Quick takes on the latest mobile IT news for Friday, 1/3 including: BYOD in the trucking industry, Nokia's pull of the plug from MeeGo and Symbian app support, an article on the staleness of BYOD, what some think about biometrics amping up security of BYOD devices and the latest on this year's Wi-Fi trends.
Samsung is the top vendor when it comes to enterprise smartphone offerings, edging out Apple for the honor, says ABI Research.
Quick takes on mobile IT news for Wednesday 12/11 including: Nokia's plans for an Android-based low-end smartphone, biddings on FCC's wireless spectrum in first auction in 5 years, the slowdown of WLAN equipment, Broadcom's latest smart chip made for wearable technology and the bump of sales for corporate-owned smartphones may have people putting more stock in BYOD.
Check out the latest mobile IT news for Tuesday, 11/26 including: Dell's plans for working remotely, Nokia and SK Telecom's joint project, the state of affair concerning mobile commerce in Italy, SAP's place in the mobile enterprise app development platform market and the jump of rear-seat entertainment products due to Wi-Fi hot spots in vehicles.
Quick takes on mobile IT news for Tuesday, 11/12 including: the increase of enterprise-relevant apps in app stores, Apple's Maps victory over Google, a second chance for Nokia by way of HERE, the real truth behind Heins resignation at BlackBerry and the area of the world most economically affected by mobile industry.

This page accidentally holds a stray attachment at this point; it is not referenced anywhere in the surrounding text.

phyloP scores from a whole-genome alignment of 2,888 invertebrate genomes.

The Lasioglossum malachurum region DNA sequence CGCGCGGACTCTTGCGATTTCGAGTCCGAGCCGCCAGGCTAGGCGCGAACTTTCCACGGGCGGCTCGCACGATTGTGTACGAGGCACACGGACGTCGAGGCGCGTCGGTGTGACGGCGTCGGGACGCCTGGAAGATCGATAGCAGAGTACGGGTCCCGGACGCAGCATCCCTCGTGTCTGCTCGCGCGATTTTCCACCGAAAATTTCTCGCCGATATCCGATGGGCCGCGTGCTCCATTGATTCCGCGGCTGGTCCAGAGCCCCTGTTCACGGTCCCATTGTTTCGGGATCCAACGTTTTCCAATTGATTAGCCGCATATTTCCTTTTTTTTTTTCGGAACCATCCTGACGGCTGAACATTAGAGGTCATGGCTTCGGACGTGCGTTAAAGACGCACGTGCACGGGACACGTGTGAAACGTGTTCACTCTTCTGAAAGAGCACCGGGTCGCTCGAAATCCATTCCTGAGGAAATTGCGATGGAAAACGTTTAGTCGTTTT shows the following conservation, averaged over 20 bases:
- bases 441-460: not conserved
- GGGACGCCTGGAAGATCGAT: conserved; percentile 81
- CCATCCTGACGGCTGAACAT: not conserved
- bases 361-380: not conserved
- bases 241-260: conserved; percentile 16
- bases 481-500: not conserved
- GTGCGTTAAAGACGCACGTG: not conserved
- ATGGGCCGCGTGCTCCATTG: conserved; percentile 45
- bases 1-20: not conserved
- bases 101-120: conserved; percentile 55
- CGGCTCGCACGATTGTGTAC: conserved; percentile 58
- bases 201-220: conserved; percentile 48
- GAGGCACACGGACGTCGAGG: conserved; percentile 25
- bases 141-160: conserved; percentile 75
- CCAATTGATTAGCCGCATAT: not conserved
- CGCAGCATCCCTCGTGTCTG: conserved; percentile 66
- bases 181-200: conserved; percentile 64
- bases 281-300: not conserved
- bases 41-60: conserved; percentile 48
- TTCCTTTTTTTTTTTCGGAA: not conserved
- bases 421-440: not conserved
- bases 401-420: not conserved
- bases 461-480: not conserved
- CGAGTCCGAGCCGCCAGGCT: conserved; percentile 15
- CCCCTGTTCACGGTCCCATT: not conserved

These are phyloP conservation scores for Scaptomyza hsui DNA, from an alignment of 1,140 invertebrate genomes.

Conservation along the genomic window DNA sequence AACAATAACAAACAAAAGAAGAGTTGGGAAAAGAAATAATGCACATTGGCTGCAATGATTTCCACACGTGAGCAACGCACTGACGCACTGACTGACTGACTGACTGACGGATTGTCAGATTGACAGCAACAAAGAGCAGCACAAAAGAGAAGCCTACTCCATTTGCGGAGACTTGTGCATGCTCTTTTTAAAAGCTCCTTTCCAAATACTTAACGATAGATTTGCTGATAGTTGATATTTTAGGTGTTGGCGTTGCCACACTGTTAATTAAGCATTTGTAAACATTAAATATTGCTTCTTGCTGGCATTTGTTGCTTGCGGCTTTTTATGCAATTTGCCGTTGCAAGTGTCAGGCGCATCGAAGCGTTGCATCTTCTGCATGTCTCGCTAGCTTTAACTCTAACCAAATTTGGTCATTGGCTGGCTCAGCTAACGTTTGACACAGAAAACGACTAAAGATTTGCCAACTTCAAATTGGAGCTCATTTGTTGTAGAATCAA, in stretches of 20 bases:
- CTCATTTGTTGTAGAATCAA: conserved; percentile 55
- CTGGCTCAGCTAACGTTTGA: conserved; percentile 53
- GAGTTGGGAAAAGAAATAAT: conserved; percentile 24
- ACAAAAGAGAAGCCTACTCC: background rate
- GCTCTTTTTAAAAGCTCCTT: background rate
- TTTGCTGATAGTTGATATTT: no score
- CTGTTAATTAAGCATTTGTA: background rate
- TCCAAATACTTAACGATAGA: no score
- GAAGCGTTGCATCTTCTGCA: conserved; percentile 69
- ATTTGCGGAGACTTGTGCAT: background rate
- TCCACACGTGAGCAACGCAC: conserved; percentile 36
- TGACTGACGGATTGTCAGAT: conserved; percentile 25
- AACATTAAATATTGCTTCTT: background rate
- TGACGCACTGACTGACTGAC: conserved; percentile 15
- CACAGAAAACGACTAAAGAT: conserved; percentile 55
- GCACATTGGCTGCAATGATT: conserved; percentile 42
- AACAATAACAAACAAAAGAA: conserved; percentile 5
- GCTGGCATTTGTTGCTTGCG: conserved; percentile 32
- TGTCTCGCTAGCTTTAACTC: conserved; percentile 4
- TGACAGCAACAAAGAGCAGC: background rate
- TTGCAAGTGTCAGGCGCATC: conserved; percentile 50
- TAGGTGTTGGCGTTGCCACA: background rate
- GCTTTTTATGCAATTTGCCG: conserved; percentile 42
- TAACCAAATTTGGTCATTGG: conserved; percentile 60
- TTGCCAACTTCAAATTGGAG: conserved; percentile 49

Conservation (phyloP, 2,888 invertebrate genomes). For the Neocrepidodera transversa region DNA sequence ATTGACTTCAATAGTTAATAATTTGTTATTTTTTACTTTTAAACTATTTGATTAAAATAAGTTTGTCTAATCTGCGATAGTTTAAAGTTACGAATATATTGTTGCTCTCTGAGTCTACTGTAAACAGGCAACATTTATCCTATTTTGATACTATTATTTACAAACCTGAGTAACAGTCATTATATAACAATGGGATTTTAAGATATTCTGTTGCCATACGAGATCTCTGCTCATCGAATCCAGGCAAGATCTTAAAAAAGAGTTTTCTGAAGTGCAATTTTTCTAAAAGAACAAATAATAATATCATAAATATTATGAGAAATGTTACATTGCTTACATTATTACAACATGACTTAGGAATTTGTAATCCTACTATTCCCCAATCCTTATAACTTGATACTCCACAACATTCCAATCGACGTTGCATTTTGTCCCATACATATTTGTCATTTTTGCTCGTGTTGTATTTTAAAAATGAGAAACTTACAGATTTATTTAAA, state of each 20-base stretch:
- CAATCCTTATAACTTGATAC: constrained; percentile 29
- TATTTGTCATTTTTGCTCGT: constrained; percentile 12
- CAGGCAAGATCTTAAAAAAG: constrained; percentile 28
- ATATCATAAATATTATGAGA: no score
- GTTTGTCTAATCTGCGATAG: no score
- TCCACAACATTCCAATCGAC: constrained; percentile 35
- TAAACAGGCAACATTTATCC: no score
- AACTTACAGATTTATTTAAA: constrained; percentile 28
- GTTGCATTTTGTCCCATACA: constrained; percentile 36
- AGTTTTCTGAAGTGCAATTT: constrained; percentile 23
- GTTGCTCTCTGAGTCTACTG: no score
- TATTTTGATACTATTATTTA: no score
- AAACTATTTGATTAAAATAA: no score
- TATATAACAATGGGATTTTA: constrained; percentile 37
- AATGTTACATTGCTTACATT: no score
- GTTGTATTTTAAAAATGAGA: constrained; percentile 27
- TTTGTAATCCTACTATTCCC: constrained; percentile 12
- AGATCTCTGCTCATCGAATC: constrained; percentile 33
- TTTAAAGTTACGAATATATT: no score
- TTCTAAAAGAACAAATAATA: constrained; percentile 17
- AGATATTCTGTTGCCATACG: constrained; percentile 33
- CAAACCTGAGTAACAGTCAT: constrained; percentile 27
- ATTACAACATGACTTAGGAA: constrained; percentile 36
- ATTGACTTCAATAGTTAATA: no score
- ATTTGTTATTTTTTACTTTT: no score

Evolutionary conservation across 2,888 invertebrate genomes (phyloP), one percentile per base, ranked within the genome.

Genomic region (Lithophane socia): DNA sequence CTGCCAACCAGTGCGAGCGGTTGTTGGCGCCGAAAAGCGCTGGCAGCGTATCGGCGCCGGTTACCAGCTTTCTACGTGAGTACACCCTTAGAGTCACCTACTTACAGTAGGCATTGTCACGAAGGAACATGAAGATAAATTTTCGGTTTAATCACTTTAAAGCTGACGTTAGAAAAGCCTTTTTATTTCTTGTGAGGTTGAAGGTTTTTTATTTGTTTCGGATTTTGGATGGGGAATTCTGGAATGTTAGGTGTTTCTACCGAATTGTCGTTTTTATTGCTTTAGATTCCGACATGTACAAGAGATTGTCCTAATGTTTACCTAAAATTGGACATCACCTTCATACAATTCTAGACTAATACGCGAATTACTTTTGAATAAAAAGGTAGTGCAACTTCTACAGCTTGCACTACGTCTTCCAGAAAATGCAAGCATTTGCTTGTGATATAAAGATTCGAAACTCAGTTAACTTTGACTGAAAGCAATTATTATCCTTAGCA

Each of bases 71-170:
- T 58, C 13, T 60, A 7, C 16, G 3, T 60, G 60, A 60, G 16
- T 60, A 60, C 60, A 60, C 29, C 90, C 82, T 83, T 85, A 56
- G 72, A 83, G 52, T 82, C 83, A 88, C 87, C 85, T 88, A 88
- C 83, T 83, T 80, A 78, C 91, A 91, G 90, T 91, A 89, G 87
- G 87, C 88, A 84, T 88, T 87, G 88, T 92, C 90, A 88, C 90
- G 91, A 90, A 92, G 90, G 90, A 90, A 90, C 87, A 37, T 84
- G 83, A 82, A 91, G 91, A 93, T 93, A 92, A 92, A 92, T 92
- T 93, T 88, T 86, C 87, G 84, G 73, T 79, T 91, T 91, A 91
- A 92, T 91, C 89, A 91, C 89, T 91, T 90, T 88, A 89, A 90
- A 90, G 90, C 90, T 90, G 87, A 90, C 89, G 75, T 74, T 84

Quick take on Monday, 11/4 news including: Samsung and Nokia team up, how Baby Boomers handle online and device security, telework policies down under, ABI's prediction of small cells and a SpiderCloud launch.
Nokia is revamping offline mapping across its HERE real-time location services platform, introducing incremental updates designed to reduce data consumption.
Latin America and the emerging Asia-Pacific region are forecast by Analysys Mason to zoom past the United States and Western Europe in high-speed 4G LTE deployments.
Nokia was testing Lumia smartphones running Google's Android mobile operating system "well before" discussions that led to Microsoft agreeing to purchase the company's struggling mobile phones business for $7.2 billion, The New York Times reports.
Microsoft's $7 billion acquisition of Nokia's mobile phone business was almost undone by a glass coffee table. That's right, a coffee table.